Black cats can be found among the majority of breeds that produce solid-coloured (non-patterned) individuals, ranging from the American Shorthair to the Siberian. The exceptions to this rule are primarily breeds that are restricted to a single colour (such as the Chartreux and the Korat).
There are several different genes that affect the depositing of melanin (colour) on a cat’s hair shafts. The two main types of melanin are phaeomelanin (responsible for orange and cream colours) and eumelanin (which triggers the development of black or gray fur). Additional genes are responsible for the intensity of the coat colour (whether it will be dense or dilute). The brown coat types known as chocolate and cinnamon arose as a result of mutations in the gene that produces black and its dilute form – gray (typically known as blue).
Variants on the typical black cat, include:
- Black cats with white patches on their chests, bellies, and paws (tuxedo cats)
- Primarily white cats with black spotting on their bodies (cow cats) or heads and tails only (Van pattern)
- Black smoke cats, which have black fur with white roots
- Calicos and tortoiseshell cats, which have black patches interspersed with orange (and also white in the case of calicos)
The majority of black cats have at least a few white hairs. Zoologist Desmond Morris has suggested that this is due to the European witch craze that spanned the fifteenth through early eighteenth centuries. During this dark era when irrationality and hysteria led to the death of an enormous number of innocent people and animals, black cats were particular targets for persecution. Having some white fur may have saved a cat from being killed, and so the gene pool was divested of completely black cats over the course of many years.
Black Cat Personality and Temperament
Some experts assert that there is no connection between fur colour and personality, whereas others have noted studies or made personal observations that support the existence of a link.
According to Temple Grandin, Doctor of Animal Science and author of Animals Make Us Human, some studies have found black cats to be friendlier and more laid back than cats of other colours. Although these results are interesting, they’re unlikely to apply to all cats because environment and other factors will probably play a role.
Black Cat Superstitions
Black cats have been the subject of many superstitions over the years. They have historically been considered bad luck in North America but good luck in the UK. In Scotland, it was believed that finding a black cat on one’s porch ensured future prosperity.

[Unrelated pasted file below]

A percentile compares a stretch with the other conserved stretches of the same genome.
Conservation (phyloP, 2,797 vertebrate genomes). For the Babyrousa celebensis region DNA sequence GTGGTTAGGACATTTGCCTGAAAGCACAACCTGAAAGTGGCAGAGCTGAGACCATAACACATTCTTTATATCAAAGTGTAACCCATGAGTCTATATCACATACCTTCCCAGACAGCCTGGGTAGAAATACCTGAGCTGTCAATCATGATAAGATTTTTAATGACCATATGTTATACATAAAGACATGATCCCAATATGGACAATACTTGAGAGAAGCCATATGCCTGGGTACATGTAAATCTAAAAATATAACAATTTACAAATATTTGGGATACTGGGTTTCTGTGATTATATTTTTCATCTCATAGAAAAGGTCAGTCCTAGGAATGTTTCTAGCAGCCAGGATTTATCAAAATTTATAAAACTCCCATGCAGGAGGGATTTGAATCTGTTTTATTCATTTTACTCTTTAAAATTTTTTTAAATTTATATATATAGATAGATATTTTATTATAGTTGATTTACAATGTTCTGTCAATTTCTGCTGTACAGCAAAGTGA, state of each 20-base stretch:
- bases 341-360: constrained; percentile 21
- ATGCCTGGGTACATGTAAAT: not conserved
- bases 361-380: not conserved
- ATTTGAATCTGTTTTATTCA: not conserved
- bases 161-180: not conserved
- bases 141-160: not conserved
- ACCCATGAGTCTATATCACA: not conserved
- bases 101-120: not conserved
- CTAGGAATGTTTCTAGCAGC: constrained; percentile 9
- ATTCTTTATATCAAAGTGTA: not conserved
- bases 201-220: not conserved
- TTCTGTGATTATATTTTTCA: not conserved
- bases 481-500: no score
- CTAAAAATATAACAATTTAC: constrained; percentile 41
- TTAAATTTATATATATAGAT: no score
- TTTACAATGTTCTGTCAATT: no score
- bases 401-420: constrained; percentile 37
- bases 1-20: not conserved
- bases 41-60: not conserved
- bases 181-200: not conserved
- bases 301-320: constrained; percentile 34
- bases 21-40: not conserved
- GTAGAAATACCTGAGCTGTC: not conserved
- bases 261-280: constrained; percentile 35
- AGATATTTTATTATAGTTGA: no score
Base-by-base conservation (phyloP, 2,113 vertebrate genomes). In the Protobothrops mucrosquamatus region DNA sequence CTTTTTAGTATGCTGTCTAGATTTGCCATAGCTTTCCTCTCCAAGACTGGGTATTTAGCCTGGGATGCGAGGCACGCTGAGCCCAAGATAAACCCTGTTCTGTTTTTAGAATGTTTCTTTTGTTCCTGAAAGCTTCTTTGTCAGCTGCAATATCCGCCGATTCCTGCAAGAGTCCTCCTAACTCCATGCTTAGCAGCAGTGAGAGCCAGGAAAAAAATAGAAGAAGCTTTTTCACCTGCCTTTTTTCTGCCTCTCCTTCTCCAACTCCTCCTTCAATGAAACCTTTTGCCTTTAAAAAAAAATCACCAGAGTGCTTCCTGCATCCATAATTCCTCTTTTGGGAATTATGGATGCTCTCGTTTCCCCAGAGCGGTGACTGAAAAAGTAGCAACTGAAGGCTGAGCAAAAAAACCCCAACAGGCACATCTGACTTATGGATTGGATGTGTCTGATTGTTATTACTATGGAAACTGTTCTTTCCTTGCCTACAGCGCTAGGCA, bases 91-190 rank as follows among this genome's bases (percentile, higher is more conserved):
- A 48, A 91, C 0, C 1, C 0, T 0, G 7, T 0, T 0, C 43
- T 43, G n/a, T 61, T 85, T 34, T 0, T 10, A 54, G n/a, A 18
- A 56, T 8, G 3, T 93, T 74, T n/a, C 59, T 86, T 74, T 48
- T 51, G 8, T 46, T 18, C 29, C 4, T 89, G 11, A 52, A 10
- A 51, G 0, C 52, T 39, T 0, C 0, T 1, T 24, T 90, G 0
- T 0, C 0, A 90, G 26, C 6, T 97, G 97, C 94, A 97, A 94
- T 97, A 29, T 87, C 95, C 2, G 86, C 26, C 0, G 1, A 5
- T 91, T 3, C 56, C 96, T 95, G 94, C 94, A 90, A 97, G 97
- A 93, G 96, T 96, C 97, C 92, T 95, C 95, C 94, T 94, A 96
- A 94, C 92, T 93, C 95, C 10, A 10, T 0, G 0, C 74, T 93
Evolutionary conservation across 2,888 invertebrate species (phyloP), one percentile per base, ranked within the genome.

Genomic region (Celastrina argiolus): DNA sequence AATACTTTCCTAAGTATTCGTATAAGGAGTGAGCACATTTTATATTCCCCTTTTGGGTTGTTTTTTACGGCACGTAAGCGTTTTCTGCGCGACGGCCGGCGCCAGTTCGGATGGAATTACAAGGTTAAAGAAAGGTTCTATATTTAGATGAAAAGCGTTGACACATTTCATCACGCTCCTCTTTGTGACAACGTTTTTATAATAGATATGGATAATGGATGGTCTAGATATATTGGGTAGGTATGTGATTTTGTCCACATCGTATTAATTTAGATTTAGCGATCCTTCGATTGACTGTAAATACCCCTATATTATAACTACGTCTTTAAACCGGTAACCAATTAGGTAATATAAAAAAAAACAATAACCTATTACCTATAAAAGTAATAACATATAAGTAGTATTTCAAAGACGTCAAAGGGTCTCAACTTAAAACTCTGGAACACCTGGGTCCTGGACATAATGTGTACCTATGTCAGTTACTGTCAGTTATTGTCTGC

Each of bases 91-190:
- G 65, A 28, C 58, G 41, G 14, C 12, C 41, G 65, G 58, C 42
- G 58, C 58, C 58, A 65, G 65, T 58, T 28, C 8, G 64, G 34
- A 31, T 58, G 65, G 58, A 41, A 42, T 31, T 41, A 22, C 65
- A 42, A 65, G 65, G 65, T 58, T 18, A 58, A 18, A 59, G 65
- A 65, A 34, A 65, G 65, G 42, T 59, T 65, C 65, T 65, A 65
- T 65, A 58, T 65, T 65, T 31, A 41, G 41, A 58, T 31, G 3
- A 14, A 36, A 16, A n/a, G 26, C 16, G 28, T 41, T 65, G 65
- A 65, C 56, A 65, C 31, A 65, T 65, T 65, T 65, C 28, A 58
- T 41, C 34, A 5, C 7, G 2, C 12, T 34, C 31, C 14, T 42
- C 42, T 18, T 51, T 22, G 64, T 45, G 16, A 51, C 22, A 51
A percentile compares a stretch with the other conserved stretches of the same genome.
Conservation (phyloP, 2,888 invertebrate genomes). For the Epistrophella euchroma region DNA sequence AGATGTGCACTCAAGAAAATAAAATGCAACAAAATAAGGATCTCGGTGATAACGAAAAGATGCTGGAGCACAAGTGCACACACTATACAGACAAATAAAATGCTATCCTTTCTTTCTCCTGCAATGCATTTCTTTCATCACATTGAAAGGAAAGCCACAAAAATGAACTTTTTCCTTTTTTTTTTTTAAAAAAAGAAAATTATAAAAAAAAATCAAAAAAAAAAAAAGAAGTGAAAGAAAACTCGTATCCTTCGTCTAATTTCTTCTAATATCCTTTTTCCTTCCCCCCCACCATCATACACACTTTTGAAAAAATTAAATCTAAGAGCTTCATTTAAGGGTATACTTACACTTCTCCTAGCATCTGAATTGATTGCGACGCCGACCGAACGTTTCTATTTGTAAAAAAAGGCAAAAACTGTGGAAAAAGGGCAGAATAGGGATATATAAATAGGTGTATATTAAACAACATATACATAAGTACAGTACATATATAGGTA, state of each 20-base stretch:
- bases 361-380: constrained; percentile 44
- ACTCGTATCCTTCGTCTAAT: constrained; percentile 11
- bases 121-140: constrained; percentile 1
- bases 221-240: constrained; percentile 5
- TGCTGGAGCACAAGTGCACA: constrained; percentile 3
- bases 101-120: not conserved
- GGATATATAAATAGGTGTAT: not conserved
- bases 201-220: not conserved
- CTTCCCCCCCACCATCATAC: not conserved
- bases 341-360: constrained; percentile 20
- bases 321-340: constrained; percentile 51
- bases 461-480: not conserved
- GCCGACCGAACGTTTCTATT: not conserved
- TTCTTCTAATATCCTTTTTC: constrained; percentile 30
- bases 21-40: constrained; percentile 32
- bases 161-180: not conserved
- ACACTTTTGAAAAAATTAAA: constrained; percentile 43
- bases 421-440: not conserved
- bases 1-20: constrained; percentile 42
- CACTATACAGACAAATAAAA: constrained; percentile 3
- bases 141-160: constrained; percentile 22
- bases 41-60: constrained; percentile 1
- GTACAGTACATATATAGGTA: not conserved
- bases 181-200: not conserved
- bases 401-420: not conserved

A Japanese superstition holds that a black spot on a cat indicates that the soul of a dead ancestor dwells within it. Other superstitions involving black cats have included the belief that a black cat meeting up with a funeral procession augurs another death in the family, and that finding a single white hair on a black cat will bring good fortune.
There is actually no such thing as a black panther, or any panther as a distinct species – it’s simply a generic term used for big cats (the Florida Panther is actually a cougar subspecies). Big cats are black because they have inherited a dominant gene for melanism (jaguars) or a pair of recessive genes for melanism (leopards).
Genes that produce black fur have evolved separately in various big cats and domestic cats, which suggests that they confer survival advantages. Adam Marcus (2003) of the Genome News Network asserts that black fur may be selected for because in addition to providing camouflage at night, the genes that produce it might offer some protection against certain infectious diseases, though more research is required to confirm this.
Despite research suggesting that they have particularly good temperaments, black cats are less likely to be adopted than cats of any other colour, likely due to a combination of superstition and the fact that darker colours may be less visible in shelter cages. As a result, enormous numbers of black cats are euthanized in shelters each year.
Muhlhausen (2008) reports that according to research published in the Journal of Applied Animal Welfare Science in 2002, black cats are only 50% as likely to find loving homes as tabbies, and have an adoption rate one-third that of white cats. Given that just one-fifth of all cats up for adoption at the time found homes, it’s obvious that few black cats in shelters will ever have the opportunity to leave them alive. Because of this problem, many shelters actually have pages on their websites encouraging potential adopters to consider black cats.
For more cat articles, see the main Cats page.
- Grandin, T. (2009). Animals Make Us Human. New York, NY: Houghton Mifflin Harcourt.
- Hartwell, S. (1995). “Feline Folktales: Cats in Folklore and Superstitions.” MessyBeast.com.
- Marcus, A. (21 March 2003). “Black Cats and Genomics Cross Paths.” GenomeNewsNetwork.com.
- Meyer, J.R., PhD. (1994). “Black Jaguars in Belize?: A Survey of Melanism in the Jaguar, Panthera onca.” Biological-Diversity.info.
- Morris, D. (1987). Catlore. London, UK: Jonathan Cape Ltd.
- Muhlhausen, Emily. (28 April 2008). “Black Cats Unlucky at Shelters.” The Seattle Times, SeatleTimes.nwsource.com.
- Starbuck, O., & Thomas, D. (2004). “Cat Color FAQ: Cat Color Genetics.” Fanciers.com.
- Syufy, F. (n.d.). “Black Cats Folklore – Witches – Beliefs About Black Cats.” About.com.